Over 80% of all soccer balls are manufactured in Pakistan. The city of Sialkot in Pakistan produces as many as 60 million hand-stitched footballs in a World Cup year. The 20% is for the rest of the world and Lesotho has a bit of it.
During the 2010 FIFA World Cup which was hosted in South Africa, workshops were held to equip individuals with the skill and know-how around manufacturing of soccer balls. Mamello Konyana (Mr) was part of the team. Like any other individual, he joined the workshop with the fervor of learning something new. Of all the people who attended the workshop, he remains the only one ally to get down and get his hands dirty with stitching of soccer balls in the entire SADC region.
It’s around 7pm and we’re seated with Mamello as he shares about his work. He had just sold one of his balls to the Minister of Small Business Development in Lesotho.
“I was inspired by my mother who has always been selling in the streets of Maseru to start something myself. There’s more to life than getting hired. Besides, we don’t all have to sell shoes and clothes in the streets for us to consider ourselves as businessmen.”
Determined to come up with something novel, he decided to take it upon himself to find information and learn further on all the technicalities in relation to the manufacturing of the soccer balls.
He picks his bag and shows us a work in progress. A new ball he’s currently stitching. While we’re in disbelief, he goes on to explain the process of manufacturing a soccer ball.
The standard soccer ball is made of synthetic leather, stitched around an inflated rubber-like bladder. The ball covering consists of 32 hexagonal panels, and they are hand-stitched. This is where the real work comes in. The covering is backed with multiple layers of lining of polyester or cotton blend which gives the ball its strength, structure, and bounce. The bladder inside the ball is what holds the air. The bladders are mostly made of latex rubber and use valves for air retention.
While he was first exposed to this art in 2010, it was not was not until 2012 that he manufactured his first standard soccer ball. He then registered Mamza Football Manufacturers. He reiterates that during the workshops, they were only given the basic knowledge pertaining to the production of the balls but he had to make extensive research to hone his skill.
Most of the raw materials he uses are not available in Africa so it proved difficult to acquire them. “I had to locate suppliers and also learn the industry language so I can easily communicate what I need as most of the material are sold in Asia”.
Soccer balls have certain considerations in regards to their production that need to be done accurately for the ball to be complete and viewed as the candid product and that requires proficiency and an eye for detail. The ball has to weigh 500ml, it has to have an ability to absorb and expel water quickly, and should be a size 5. He just couldn’t help it but kept drawing from the nitty-gritties to consider in manufacturing a soccer ball. Each detail of their construction and finishing is driven by the same concern for excellence.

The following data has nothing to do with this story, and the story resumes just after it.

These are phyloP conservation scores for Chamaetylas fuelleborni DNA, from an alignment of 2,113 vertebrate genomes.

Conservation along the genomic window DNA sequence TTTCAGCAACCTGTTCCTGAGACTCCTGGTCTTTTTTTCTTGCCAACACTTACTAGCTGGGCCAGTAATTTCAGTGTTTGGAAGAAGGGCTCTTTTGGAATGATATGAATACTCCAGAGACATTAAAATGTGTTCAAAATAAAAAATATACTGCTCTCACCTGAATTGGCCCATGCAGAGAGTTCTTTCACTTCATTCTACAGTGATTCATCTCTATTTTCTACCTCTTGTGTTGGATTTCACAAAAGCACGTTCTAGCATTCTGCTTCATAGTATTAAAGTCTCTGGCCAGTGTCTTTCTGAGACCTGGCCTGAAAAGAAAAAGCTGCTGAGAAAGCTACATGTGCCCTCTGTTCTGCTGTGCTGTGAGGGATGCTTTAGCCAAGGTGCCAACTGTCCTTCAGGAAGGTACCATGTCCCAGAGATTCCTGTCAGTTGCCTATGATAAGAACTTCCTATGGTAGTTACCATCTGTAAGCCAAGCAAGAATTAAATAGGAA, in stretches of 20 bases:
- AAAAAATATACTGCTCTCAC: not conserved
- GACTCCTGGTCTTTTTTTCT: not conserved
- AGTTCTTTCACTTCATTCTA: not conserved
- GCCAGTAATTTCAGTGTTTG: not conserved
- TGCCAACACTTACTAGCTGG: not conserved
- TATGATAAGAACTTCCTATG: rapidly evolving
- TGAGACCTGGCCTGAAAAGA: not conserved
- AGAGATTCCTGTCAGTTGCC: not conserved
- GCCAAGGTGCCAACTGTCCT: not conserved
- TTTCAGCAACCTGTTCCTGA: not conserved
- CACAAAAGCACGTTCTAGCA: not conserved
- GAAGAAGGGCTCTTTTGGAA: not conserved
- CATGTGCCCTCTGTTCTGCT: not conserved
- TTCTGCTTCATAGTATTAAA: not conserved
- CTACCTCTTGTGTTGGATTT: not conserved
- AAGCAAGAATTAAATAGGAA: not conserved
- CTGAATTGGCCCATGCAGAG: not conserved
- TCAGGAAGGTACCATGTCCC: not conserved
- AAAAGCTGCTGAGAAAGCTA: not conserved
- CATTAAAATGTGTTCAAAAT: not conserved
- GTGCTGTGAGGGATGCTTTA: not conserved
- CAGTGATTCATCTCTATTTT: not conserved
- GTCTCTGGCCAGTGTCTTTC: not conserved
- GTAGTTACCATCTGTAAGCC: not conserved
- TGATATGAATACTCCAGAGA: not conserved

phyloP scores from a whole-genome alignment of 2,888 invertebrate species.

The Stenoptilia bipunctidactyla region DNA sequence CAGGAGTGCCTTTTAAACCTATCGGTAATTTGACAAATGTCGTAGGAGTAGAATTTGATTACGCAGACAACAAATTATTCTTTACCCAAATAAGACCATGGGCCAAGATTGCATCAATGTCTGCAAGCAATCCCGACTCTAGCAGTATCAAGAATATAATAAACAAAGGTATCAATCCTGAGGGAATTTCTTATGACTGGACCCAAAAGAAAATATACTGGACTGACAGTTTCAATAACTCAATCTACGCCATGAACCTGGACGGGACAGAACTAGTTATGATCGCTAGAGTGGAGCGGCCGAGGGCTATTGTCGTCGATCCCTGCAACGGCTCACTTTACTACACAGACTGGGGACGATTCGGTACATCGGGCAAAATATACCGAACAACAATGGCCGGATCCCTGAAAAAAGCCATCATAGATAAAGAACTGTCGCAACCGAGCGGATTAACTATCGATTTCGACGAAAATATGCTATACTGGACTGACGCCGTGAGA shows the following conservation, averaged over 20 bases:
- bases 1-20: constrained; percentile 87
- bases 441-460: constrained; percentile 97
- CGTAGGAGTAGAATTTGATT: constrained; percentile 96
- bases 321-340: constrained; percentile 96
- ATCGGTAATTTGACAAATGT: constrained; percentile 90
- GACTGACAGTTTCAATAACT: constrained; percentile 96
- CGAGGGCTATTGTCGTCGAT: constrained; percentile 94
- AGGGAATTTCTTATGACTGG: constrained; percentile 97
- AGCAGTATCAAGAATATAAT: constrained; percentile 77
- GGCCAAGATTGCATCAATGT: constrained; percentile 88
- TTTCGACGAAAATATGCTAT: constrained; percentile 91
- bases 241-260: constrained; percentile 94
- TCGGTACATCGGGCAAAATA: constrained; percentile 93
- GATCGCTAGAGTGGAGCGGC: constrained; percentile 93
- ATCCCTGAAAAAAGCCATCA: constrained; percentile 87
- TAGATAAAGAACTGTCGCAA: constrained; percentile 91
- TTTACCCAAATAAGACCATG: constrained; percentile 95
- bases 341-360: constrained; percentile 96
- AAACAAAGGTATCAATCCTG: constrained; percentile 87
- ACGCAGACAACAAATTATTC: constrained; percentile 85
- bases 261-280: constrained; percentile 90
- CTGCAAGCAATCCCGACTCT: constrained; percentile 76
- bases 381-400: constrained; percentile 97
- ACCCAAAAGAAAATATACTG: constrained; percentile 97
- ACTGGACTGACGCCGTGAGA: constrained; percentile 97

His love for the game was one of the reasons that moved him to take this route. ‘I used to play for Arsenal (local Arsenal F.C.) development as their goal keeper’. Mamello is also a diehard fan of Lesotho football. It is his greatest desire to see the soccer balls he creates being recognized not on just on a national level and being used for tournaments like the King’s birthday cup.
He is also eyeing the international stage with a few leads from England already in the pipeline. His art has also seen him rub shoulders with the likes of Shakes Mashaba, the former South-African Men Football Head-Coach.
Just like any other business, there are always hurdles and challenges. Mamza Football Manufacturers is not an exception. The greatest obstacle he faces is lack of support from his fellow men. He has produced a number of soccer balls dedicated to special events within organizations in the country. Arranging for the manufacturing of soccer balls within tight deadlines and a lack of appreciation has been his major concern.
“Basotho have a tendency of not believing in products that are locally produced, tell them there’s a white firm manufacturing the same product, they will buy it; no questions asked. The principal problem in the country is that no one knows anything about the industry of producing footballs and the bureau of standards pertaining to FIFA and the production of footballs in general. The difficulty comes in where the very person who doesn’t know will be the very same one to test and claim the soccer balls are not up to standard.“
“I encourage fellow entrepreneurs not to give in, if you don’t get the necessary recognition it is your duty to make yourself known. If you have to keep on knocking on those doors, knock until someone opens up for you.” He concluded.